FAITH & JOY, MEMOIRS OF A REVOLUTIONARY PRIEST
By Fr. Fernando Cardenal, S.J.
Published by Orbis Books, $29, 254 pages
Instead of cozying up to the rich and powerful, Jesuit Fr. Fernando Cardenal, (1934-2016) who died Feb. 20, fought for the poor and oppressed. This memoir, which focuses on the 1970s to the 1990s, is a sometimes searing, always deeply-felt record of his efforts.
First published in 2009 as Junto A Mi Pueblo Con Su Revolucion, Memorias, the book has recently been released in English with the somewhat perfunctory title of Faith & Joy, Memoirs of a Revolutionary Priest. But the book’s Spanish title (Together With My People In Their Revolution) is more suggestive of Cardenal’s palpable love for the poor.
Early on, it occurred to Cardenal that Jesus taught the “Our Father” not just as a list of petitions, but as a reminder. We have, Cardenal insists, an obligation to make God’s kingdom come — with our own commitment and efforts. If we ask for the kingdom to come, it’s because it hasn’t come. So what does one need to do to make it come? His answer: Do as Jesus would do.
Jesus would not be the priest in the fine robes, the bishop with his mitre, or the cardinal living in opulence. Jesus who came to bring the merciful love of God for his people — especially the poor — would be the Good Samaritan, Cardenal wrote.
If this sounds like the message of Pope Francis, it pretty much is. Francis has been saying something similar since he took office in 2013. He recently shook up the status quo in Mexico when he told the priests and bishops to care for the poor and fight injustice. It’s arguable whether Francis was influenced by Cardenal, but their visions are certainly similar.
Cardenal lived for nine months in an impoverished neighborhood in Medellín, Columbia. The people’s suffering changed his perception of God as harsh, ruthless, and far away. He began to see God instead as imminent in the person of Jesus Christ and as a bringer of mercy. Cardenal felt an intense, irresistible desire to have close contact with this God via the poor.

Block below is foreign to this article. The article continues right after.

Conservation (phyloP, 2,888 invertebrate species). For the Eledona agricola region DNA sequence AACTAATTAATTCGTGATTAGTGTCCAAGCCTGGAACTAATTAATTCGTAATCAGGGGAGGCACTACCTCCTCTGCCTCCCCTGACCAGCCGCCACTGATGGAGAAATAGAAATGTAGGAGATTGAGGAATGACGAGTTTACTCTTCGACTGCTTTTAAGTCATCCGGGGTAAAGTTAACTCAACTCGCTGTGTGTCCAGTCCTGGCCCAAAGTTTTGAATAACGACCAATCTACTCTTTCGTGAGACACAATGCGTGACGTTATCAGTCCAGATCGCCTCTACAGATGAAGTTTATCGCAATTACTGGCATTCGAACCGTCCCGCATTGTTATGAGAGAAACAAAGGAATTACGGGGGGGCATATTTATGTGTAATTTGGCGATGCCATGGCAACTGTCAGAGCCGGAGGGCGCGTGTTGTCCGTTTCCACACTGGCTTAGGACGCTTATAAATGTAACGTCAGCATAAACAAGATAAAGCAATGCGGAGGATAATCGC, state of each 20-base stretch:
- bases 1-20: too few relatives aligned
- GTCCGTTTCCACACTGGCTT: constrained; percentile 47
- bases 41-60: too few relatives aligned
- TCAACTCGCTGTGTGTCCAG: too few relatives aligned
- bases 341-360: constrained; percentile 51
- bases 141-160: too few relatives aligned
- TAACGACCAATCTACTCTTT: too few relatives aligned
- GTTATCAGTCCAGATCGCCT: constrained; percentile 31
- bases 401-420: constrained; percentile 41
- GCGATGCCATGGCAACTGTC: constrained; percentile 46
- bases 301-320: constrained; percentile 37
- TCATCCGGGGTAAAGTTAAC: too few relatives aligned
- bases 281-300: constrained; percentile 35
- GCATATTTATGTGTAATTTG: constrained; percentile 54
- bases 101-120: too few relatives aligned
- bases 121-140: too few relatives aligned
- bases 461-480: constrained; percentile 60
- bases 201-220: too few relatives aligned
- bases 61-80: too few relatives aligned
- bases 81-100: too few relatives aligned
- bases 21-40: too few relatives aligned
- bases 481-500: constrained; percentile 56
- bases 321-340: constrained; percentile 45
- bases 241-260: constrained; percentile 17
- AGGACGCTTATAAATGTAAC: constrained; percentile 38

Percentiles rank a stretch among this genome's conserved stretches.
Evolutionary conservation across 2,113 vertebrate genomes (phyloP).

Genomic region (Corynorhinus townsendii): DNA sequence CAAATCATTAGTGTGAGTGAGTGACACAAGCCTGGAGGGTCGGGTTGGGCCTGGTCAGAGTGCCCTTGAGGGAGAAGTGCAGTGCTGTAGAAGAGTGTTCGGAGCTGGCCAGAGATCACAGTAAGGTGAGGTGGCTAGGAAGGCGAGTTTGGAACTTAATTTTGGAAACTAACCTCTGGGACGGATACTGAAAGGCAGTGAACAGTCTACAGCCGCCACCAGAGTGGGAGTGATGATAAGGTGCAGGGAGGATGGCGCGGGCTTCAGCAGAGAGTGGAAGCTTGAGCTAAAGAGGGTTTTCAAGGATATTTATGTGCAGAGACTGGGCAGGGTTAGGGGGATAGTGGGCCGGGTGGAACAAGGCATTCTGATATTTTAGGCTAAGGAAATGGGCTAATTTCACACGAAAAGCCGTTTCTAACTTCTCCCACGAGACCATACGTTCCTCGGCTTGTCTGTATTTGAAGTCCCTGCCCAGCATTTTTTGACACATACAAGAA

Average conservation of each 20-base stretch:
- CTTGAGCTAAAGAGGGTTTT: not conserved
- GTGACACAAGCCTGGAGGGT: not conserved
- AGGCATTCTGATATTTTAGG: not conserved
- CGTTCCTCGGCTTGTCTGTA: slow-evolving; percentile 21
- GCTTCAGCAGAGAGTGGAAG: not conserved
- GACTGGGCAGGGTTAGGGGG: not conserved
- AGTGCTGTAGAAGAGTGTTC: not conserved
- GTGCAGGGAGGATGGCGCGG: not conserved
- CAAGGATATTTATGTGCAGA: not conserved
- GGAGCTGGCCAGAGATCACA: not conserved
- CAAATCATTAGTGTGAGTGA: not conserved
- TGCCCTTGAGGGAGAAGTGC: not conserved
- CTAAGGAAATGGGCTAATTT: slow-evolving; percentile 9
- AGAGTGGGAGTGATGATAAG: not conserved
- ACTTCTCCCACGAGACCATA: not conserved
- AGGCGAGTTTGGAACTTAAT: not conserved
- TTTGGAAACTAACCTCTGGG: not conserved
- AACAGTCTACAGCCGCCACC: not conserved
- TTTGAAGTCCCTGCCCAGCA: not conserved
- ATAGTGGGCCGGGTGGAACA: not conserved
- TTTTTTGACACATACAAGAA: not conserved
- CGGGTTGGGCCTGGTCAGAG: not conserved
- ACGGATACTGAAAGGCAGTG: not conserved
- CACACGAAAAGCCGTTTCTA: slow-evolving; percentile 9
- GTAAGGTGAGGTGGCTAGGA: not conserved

He decided to dedicate his work to liberating people from conditions of extreme poverty. He became a proponent of Liberation Theology, a social movement that tries to better the circumstances of the poor and teaches that Christians have an obligation toward the oppressed. The poor of Nicaragua had barely enough food, no jobs, no schools, no access to healthcare. Cardenal saw people scrounging for food scraps in the Jesuits’ garbage can, young women leaving town to work as prostitutes in the city, children begging for bread that he carried home from a nearby bakery. How could he say that this bread was meant for the holy priests who are studying? So, he gave the bread away. As he describes it, “Their [poor’s] suffering became enormously difficult for me to bear.”
In 1970, soon after he was ordained, he sided with students at the Jesuit University of Central America who were protesting the university president’s repressive policies. At about the same time, Cardenal joined protests against Nicaraguan dictator Anastasio Somoza Debayle’s imprisonment and torture of those who came out against the dictatorship.